Direct costs to you to solve the problem
   Include costs of final report
• Budget II (published; part of proposal)
   Costs to others to complete project
   Relate specifically to methods/ procedures
• At Proposal stage, "GOOD" estimates
• At Recommendation stage, “EXCELLENT”
  estimates
                                          15/28
Conclusion

• Last chance to “sell” client/reader
• Summary of project
   Problem
   Need for solution/benefits
   Methods/procedures
   Expected results
   Costs
• Urge for action by client/reader

                                        16/28
Appendix Materials

• Personnel resources and qualifications
• Working bibliography
• Additional information reader may need—for
  example
   Maps or photographs
   Histories of problem/proposed solution(s)
   Balance sheets to support need
• Résumés


                                          17/28
Typical Proposal Content

•Introduction              •Research Plan
   Overview of            •Work Plan with
     document              Schedule and Risk
   Establish rhetorical   Management Plan
     position              •Qualifications
•Analysis of Problem       •Required Resources
and Solution(s)
•Audience/Client
Analysis

                                          18/28
Typical Sections

• Introduction
   Subject, purpose, scope, plan of
     development, assumed reader, and action for
     this memo
   Appropriateness of topic
   Feasibility of success




                                          19/28
Typical Sections, cont.

• Analysis of problem and solution(s)
  Statement of the problem
  Scope and purpose of project
  Context in which problem is situated
  Significance of problem (what happens if you
    do not solve the problem?)
  Consequences of solving the problem
    (economic, technical, social, etc.)
  Solution criteria
  Possible solution(s)
                                         20/28
Typical Sections, cont.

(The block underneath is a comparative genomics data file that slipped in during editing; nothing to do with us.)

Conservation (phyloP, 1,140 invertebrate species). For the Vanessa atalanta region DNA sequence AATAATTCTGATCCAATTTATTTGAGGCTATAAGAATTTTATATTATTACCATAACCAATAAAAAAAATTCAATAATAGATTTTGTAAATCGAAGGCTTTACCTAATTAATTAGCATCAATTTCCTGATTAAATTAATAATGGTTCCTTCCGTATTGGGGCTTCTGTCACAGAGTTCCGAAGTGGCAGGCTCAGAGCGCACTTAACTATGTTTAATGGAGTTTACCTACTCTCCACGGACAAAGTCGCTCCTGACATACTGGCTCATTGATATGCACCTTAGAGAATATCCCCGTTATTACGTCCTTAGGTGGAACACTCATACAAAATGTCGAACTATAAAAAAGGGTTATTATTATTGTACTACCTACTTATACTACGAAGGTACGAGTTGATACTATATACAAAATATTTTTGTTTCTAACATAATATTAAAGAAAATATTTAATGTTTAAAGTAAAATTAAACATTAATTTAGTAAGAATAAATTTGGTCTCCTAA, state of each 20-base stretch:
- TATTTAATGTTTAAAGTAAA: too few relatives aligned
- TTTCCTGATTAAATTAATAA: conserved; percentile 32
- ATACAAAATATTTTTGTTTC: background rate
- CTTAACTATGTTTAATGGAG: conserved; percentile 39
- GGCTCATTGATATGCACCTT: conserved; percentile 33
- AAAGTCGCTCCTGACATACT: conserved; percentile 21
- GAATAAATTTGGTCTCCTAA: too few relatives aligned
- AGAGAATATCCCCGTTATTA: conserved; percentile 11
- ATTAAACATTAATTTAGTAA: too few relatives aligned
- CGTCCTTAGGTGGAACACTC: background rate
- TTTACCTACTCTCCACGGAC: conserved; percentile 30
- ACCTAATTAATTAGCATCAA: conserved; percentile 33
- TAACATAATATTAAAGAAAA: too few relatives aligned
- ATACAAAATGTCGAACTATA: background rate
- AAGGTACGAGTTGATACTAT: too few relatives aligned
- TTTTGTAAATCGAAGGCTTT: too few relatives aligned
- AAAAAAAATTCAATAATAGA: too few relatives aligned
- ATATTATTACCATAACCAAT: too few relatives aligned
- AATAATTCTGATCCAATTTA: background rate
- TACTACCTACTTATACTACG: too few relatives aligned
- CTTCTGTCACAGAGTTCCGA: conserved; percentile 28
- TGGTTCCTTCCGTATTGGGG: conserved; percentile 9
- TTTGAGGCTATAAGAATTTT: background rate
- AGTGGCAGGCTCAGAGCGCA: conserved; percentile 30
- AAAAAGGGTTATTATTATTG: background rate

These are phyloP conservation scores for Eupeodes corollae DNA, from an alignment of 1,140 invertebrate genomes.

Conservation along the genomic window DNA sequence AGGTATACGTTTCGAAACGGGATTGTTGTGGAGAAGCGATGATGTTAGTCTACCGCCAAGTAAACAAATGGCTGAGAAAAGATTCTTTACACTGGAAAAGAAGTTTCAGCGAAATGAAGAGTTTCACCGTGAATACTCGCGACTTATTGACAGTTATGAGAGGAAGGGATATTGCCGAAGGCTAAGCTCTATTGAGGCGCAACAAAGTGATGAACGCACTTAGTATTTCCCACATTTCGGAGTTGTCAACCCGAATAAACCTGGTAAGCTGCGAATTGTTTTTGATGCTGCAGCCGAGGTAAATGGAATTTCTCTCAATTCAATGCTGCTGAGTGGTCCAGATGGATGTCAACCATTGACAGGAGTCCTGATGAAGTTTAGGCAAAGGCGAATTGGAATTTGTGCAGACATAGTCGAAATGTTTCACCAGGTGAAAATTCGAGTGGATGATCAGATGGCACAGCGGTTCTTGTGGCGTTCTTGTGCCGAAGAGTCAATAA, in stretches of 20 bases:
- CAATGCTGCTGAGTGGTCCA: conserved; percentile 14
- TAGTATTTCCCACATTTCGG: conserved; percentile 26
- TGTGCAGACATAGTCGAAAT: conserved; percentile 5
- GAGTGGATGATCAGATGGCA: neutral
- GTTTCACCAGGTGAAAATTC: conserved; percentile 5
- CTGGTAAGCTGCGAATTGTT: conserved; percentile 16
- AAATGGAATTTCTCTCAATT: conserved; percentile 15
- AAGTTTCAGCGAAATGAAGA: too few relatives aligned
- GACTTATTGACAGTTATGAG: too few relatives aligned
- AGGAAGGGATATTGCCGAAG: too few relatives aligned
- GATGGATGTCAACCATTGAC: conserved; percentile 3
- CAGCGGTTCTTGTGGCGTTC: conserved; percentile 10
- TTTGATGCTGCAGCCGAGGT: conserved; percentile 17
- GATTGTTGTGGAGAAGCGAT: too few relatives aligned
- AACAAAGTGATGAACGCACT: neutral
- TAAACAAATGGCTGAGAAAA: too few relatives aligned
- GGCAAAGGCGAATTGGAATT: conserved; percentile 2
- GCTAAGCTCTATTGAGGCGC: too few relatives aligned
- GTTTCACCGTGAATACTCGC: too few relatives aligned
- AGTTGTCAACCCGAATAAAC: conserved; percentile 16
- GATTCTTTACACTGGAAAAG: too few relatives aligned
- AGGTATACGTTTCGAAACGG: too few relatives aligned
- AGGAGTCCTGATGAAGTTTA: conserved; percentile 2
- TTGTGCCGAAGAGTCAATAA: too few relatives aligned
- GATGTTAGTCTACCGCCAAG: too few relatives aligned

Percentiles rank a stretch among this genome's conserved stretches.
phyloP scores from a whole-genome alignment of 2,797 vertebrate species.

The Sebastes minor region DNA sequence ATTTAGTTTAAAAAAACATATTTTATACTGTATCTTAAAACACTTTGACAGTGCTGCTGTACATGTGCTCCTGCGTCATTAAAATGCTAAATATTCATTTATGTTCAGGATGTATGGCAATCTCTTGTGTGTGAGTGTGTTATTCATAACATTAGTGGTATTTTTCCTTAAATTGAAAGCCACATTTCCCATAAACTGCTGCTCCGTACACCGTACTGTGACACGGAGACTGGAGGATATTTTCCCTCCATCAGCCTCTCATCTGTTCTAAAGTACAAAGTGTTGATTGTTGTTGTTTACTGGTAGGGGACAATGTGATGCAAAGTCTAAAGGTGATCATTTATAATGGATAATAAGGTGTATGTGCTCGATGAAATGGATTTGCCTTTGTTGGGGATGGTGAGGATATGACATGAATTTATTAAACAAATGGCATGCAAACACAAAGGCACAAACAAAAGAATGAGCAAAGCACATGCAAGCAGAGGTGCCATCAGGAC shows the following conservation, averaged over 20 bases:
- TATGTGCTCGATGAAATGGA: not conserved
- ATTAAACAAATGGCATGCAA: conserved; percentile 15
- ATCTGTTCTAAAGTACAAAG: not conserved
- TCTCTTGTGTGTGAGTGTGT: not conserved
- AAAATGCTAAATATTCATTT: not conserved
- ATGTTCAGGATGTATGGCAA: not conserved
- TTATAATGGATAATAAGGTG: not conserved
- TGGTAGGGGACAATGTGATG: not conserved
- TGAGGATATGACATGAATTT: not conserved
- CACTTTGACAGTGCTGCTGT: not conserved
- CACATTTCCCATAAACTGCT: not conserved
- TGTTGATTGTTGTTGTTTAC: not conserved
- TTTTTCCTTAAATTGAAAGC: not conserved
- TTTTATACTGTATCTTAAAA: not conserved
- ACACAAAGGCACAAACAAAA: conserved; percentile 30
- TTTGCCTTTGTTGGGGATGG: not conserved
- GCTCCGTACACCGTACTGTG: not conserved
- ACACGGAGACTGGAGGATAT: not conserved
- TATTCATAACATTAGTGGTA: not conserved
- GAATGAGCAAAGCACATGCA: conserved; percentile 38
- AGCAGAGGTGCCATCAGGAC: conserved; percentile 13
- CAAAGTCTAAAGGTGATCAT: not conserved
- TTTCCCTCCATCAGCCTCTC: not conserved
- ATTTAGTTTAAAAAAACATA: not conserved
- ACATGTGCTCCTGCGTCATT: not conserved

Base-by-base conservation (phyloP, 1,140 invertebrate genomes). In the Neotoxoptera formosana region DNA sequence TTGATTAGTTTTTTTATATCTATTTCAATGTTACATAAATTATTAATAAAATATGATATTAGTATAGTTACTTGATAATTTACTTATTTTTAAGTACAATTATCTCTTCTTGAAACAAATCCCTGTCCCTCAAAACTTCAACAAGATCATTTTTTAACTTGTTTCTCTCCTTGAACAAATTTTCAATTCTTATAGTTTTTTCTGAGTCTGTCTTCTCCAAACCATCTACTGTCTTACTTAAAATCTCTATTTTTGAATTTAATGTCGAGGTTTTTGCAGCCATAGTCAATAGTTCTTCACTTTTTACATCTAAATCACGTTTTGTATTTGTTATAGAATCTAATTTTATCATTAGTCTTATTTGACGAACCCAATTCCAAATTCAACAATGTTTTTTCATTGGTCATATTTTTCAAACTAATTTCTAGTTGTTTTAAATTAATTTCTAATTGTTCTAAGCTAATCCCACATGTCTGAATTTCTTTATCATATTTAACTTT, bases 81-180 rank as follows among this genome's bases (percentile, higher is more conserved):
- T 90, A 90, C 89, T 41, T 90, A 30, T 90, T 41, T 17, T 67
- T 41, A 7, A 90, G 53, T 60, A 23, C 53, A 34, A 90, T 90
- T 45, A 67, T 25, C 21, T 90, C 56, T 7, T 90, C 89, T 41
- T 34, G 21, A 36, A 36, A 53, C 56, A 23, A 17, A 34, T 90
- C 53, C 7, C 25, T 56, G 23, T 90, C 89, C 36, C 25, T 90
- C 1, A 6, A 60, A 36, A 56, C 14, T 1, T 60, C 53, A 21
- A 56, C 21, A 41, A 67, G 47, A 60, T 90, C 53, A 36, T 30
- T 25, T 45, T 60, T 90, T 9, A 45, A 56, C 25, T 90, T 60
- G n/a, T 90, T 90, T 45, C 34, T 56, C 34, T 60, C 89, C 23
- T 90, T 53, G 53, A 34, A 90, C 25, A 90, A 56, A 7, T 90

• Analysis of client/reader
  Primary reader = client (person who has
    approval authority)
  Secondary and tertiary readers




                                         21/28
Typical Sections, cont..


• Research Plan
  How will you investigate the problem/
    solution(s)?
  Identify
     Questions to be answered
     Information required—what are you
      looking for
     Methodology for acquiring information
     Resources used for research
                                         22/28
Typical Sections, cont.

• Work and risk management plans
   Key to convincing reader that you will solve the
    problem
   Covers from researching the problem to writing the
    final report (including various drafts and
    presentations)
   Include
      Approach to the plan and schedule
      Comprehensive list of tasks and responsible team
       member(s)
      Risk management plan focused on what happens
       when Murphy‟s Law kicks in

                                                23/28
Typical Sections, cont..


•   Qualifications
     Team‟s qualifications for completing project
     Described individually in terms of required
      tasks
     Submit résumés focusing on this project—
      most companies boilerplate this section




                                            24/28
Typical Sections, cont.

•   Resources required to complete project
•   Physical resources (labs, sites, computers,
    etc.)
     Libraries, software, and internet
     Personnel (client, survey recipients, experts
      to consult, etc.)
     Budget to solve problem
       Secondary budget NOT in proposal is
          costs to prepare proposal
       Maintained internally only
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Budgets
       Budget I            Budget II



   Costs to solve the   Costs to actually do
       problem             the solution


   In Proposal Memo        In Executive
                          Summary with
                        details in Appendix


                                          26/28
Typical Sections, cont.


•    Closing—request approval, willingness to
     answer questions, and how to contact team
     members




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Conclusion

• Proposals are persuasive documents that
  respond to problems
• Major source for products and services
• Sections
   Technical—problem-solution
   Management—perform work described
   Cost—budget to complete project
• Solicited and unsolicited


                                        28/28
Questions




            29/28